I know this is going to sound completely horrible, and I know we shouldn’t wish our lives away — I know that one day, I am going to miss this — but, can we talk about three-year-olds for a second? Oh. My. Gosh!
The Emotional Rollercoaster of the Three-Year-Old
Right now, my son is sleeping peacefully beside me. He looks like an angel…for now. But, at any moment, he will wake-up, and who knows what the day will bring.
It could look like this:
He could wake up and get ready without a fight. We could enjoy a day full of laughter and not arguing. When I ask him to do something, he could respond with, “Okay, Mommy!” and complete the task right away. Then, we could enjoy a peaceful night, which includes a story until he falls soundly asleep.
Or, it could look like this:
I wake him up in enough time to get ready for school, yet we still end up late because of the 500 tantrums that will take place from wake-up to leaving the house. Every little thing is a fight: getting dressed, eating breakfast, getting his jacket on…EVERYTHING.
However, by the time I pick him up from school, he is an angel again. Telling me he loves me, how great of a day he had, etc. But then, an hour or two later, the “other” side comes out. Once again, meltdowns with nothing fixing them. Everything, yet again, is a battle. “Where did this kid come from?” I ask myself. “He was fine just an hour ago?”
The Anxiety of It All
It probably doesn’t help that I suffer from anxiety. With the anxiety that comes with trying to deal with a three-year-old, I need to double-up on my medication or wine. (Just kidding — maybe.)
I should have been better prepared. I heard the rumors. I heard the talks about the “Terrible 3s” or “The Threenager.” I knew there had to be a reason for those nicknames. However, I think it was again one of those moments where I naively said to myself, “My child won’t be like that.” Ha! That was mistake #1 — a common mistake we all make. “Our child will never do that.” Well, yes, they will.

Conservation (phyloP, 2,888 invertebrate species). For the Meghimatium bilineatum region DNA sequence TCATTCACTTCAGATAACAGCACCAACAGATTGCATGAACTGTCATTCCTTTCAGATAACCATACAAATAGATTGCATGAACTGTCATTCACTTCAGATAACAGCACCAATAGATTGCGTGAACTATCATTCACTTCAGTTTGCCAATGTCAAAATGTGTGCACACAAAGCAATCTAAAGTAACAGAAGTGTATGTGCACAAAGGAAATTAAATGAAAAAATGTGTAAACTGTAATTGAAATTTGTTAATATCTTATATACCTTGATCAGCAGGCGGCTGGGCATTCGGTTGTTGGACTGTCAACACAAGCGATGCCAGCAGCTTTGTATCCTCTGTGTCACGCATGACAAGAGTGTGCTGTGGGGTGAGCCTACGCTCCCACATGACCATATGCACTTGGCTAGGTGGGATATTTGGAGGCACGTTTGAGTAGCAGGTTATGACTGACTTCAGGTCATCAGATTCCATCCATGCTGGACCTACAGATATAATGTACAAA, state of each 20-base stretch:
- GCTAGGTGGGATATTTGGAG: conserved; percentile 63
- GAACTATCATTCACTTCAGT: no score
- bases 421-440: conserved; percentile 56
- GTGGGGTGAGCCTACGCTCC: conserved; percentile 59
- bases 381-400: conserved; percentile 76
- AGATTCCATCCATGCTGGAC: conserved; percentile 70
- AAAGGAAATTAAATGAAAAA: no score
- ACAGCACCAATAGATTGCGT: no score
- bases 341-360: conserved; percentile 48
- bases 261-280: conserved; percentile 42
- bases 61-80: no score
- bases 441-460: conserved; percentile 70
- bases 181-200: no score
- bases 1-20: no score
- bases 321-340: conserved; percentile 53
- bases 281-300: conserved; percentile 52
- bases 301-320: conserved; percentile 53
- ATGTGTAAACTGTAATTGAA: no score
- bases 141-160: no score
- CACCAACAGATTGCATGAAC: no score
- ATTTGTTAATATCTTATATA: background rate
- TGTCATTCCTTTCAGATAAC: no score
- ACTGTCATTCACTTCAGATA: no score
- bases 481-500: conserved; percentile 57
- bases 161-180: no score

When the terrible 3s hit, there are three things you can expect:
1. A Meltdown Can Happen at ANY Time
I am not just talking about a few tears or an eye roll. Oh, no. That would be considered a GOOD day! In this case, I am mean a “someone killed your dog” meltdown. You want to know the best part? It is over something insignificant.
This meltdown can happen when you give the wrong color cup, a granola bar accidentally breaks in half, or a toy was moved to the wrong place. Oh, yes, be careful what toys you touch. You might be about to trip over a toy car, but that toy car was there for a reason, according to your three-year-old.
2. “I Can Do It Myself” Is Only When THEY Want to Do It Themselves
Basically, if you are running late and in a hurry, that is when your three-year-old is going to want to do things for himself or herself. It won’t be when you have all the time in the world that your child wants to put his or her own shoes on or zip up a jacket. Oh, no; that would be too easy. But, when you are about to pull your own hair out because you need to be somewhere 10 minutes ago, that is when your child will want to do things for himself or herself.
On the other hand, when your back is hurting and you are beyond exhausted, your three-year-old will no longer be able to do things for himself or herself. At this point, your threenager is going to need you to do EVERYTHING for them. They will need you to put on their shoes, zip their jackets, get their drinks, etc. Everything that they could do “themselves” they no longer can when you are exhausted.
3. They Have Strong Opinions
You thought politicians were tough? Ha! Politicians don’t have anything on a three-year-old. When your child discovers a favorite outfit, you can bet your child will want to wear that outfit EVERY day. You will beg. You will plead. You will even bribe your child. But, oh no; your child will be wearing that outfit for the entire week. I believe this is when parents begin to learn about the importance of “choosing your battles.”
The strong opinion also goes for when you are trying to play with them. Believe it or not, to your three-year-old, there is a right and a wrong way to play. And, if you are doing it wrong, they will tell you!